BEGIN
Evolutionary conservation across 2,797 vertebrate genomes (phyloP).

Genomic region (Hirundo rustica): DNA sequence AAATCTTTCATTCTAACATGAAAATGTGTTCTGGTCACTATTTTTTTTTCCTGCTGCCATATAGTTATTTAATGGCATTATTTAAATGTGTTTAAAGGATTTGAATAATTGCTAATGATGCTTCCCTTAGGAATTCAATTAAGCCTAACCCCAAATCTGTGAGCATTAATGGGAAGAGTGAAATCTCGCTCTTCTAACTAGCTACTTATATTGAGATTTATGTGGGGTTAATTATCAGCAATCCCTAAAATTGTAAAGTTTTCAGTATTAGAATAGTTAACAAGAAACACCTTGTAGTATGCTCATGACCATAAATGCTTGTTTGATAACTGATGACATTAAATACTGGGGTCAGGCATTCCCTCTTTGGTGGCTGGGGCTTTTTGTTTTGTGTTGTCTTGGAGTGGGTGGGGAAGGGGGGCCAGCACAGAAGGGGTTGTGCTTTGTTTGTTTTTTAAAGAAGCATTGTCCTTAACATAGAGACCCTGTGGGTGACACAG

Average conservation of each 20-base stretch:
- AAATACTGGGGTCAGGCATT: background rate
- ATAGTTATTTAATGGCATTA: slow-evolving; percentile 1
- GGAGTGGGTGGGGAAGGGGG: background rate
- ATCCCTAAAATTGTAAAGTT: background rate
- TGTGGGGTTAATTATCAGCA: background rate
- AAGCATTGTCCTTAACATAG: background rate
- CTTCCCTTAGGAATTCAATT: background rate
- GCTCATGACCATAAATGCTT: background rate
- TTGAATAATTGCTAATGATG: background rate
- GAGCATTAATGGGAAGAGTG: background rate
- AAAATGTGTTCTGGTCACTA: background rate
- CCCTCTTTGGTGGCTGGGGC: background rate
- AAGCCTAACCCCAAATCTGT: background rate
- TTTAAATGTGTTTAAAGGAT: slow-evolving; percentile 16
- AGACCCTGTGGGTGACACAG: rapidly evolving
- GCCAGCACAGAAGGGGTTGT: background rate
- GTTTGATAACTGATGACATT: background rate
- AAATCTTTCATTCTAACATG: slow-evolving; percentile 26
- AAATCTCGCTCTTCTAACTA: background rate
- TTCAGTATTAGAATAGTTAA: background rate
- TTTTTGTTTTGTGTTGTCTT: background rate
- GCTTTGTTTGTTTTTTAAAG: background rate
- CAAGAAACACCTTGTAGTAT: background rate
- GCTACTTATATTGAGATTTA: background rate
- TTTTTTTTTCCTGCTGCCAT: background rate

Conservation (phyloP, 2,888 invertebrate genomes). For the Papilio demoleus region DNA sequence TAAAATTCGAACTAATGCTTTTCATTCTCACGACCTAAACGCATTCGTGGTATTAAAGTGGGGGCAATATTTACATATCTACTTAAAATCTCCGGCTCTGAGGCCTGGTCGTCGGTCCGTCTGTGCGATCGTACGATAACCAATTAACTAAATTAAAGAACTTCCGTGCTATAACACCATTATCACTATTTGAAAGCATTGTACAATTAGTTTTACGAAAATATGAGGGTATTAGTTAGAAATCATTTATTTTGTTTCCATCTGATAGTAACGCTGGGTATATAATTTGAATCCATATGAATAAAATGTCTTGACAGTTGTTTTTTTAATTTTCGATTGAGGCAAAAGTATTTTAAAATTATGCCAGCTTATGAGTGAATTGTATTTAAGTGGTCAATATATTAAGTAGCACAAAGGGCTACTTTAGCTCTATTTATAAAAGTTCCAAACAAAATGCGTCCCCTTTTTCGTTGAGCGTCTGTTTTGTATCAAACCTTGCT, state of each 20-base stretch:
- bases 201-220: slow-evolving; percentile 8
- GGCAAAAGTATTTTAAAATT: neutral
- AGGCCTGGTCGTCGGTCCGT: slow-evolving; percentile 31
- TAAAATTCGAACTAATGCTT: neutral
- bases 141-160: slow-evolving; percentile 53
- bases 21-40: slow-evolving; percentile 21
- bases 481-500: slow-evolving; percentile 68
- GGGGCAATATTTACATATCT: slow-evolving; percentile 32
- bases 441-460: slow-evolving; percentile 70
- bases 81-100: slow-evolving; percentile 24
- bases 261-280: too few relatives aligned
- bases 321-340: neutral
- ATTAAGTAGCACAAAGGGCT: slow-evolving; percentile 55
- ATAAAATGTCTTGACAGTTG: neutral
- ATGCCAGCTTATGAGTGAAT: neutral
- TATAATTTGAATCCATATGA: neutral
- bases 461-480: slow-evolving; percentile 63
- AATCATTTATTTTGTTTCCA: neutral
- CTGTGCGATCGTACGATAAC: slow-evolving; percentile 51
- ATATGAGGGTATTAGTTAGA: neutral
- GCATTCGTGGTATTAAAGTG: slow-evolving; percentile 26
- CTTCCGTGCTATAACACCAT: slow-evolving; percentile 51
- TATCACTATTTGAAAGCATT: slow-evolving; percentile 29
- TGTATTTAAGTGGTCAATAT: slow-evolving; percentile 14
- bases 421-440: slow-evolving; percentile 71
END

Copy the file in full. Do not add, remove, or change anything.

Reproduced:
Evolutionary conservation across 2,797 vertebrate genomes (phyloP).

Genomic region (Hirundo rustica): DNA sequence AAATCTTTCATTCTAACATGAAAATGTGTTCTGGTCACTATTTTTTTTTCCTGCTGCCATATAGTTATTTAATGGCATTATTTAAATGTGTTTAAAGGATTTGAATAATTGCTAATGATGCTTCCCTTAGGAATTCAATTAAGCCTAACCCCAAATCTGTGAGCATTAATGGGAAGAGTGAAATCTCGCTCTTCTAACTAGCTACTTATATTGAGATTTATGTGGGGTTAATTATCAGCAATCCCTAAAATTGTAAAGTTTTCAGTATTAGAATAGTTAACAAGAAACACCTTGTAGTATGCTCATGACCATAAATGCTTGTTTGATAACTGATGACATTAAATACTGGGGTCAGGCATTCCCTCTTTGGTGGCTGGGGCTTTTTGTTTTGTGTTGTCTTGGAGTGGGTGGGGAAGGGGGGCCAGCACAGAAGGGGTTGTGCTTTGTTTGTTTTTTAAAGAAGCATTGTCCTTAACATAGAGACCCTGTGGGTGACACAG

Average conservation of each 20-base stretch:
- AAATACTGGGGTCAGGCATT: background rate
- ATAGTTATTTAATGGCATTA: slow-evolving; percentile 1
- GGAGTGGGTGGGGAAGGGGG: background rate
- ATCCCTAAAATTGTAAAGTT: background rate
- TGTGGGGTTAATTATCAGCA: background rate
- AAGCATTGTCCTTAACATAG: background rate
- CTTCCCTTAGGAATTCAATT: background rate
- GCTCATGACCATAAATGCTT: background rate
- TTGAATAATTGCTAATGATG: background rate
- GAGCATTAATGGGAAGAGTG: background rate
- AAAATGTGTTCTGGTCACTA: background rate
- CCCTCTTTGGTGGCTGGGGC: background rate
- AAGCCTAACCCCAAATCTGT: background rate
- TTTAAATGTGTTTAAAGGAT: slow-evolving; percentile 16
- AGACCCTGTGGGTGACACAG: rapidly evolving
- GCCAGCACAGAAGGGGTTGT: background rate
- GTTTGATAACTGATGACATT: background rate
- AAATCTTTCATTCTAACATG: slow-evolving; percentile 26
- AAATCTCGCTCTTCTAACTA: background rate
- TTCAGTATTAGAATAGTTAA: background rate
- TTTTTGTTTTGTGTTGTCTT: background rate
- GCTTTGTTTGTTTTTTAAAG: background rate
- CAAGAAACACCTTGTAGTAT: background rate
- GCTACTTATATTGAGATTTA: background rate
- TTTTTTTTTCCTGCTGCCAT: background rate

Conservation (phyloP, 2,888 invertebrate genomes). For the Papilio demoleus region DNA sequence TAAAATTCGAACTAATGCTTTTCATTCTCACGACCTAAACGCATTCGTGGTATTAAAGTGGGGGCAATATTTACATATCTACTTAAAATCTCCGGCTCTGAGGCCTGGTCGTCGGTCCGTCTGTGCGATCGTACGATAACCAATTAACTAAATTAAAGAACTTCCGTGCTATAACACCATTATCACTATTTGAAAGCATTGTACAATTAGTTTTACGAAAATATGAGGGTATTAGTTAGAAATCATTTATTTTGTTTCCATCTGATAGTAACGCTGGGTATATAATTTGAATCCATATGAATAAAATGTCTTGACAGTTGTTTTTTTAATTTTCGATTGAGGCAAAAGTATTTTAAAATTATGCCAGCTTATGAGTGAATTGTATTTAAGTGGTCAATATATTAAGTAGCACAAAGGGCTACTTTAGCTCTATTTATAAAAGTTCCAAACAAAATGCGTCCCCTTTTTCGTTGAGCGTCTGTTTTGTATCAAACCTTGCT, state of each 20-base stretch:
- bases 201-220: slow-evolving; percentile 8
- GGCAAAAGTATTTTAAAATT: neutral
- AGGCCTGGTCGTCGGTCCGT: slow-evolving; percentile 31
- TAAAATTCGAACTAATGCTT: neutral
- bases 141-160: slow-evolving; percentile 53
- bases 21-40: slow-evolving; percentile 21
- bases 481-500: slow-evolving; percentile 68
- GGGGCAATATTTACATATCT: slow-evolving; percentile 32
- bases 441-460: slow-evolving; percentile 70
- bases 81-100: slow-evolving; percentile 24
- bases 261-280: too few relatives aligned
- bases 321-340: neutral
- ATTAAGTAGCACAAAGGGCT: slow-evolving; percentile 55
- ATAAAATGTCTTGACAGTTG: neutral
- ATGCCAGCTTATGAGTGAAT: neutral
- TATAATTTGAATCCATATGA: neutral
- bases 461-480: slow-evolving; percentile 63
- AATCATTTATTTTGTTTCCA: neutral
- CTGTGCGATCGTACGATAAC: slow-evolving; percentile 51
- ATATGAGGGTATTAGTTAGA: neutral
- GCATTCGTGGTATTAAAGTG: slow-evolving; percentile 26
- CTTCCGTGCTATAACACCAT: slow-evolving; percentile 51
- TATCACTATTTGAAAGCATT: slow-evolving; percentile 29
- TGTATTTAAGTGGTCAATAT: slow-evolving; percentile 14
- bases 421-440: slow-evolving; percentile 71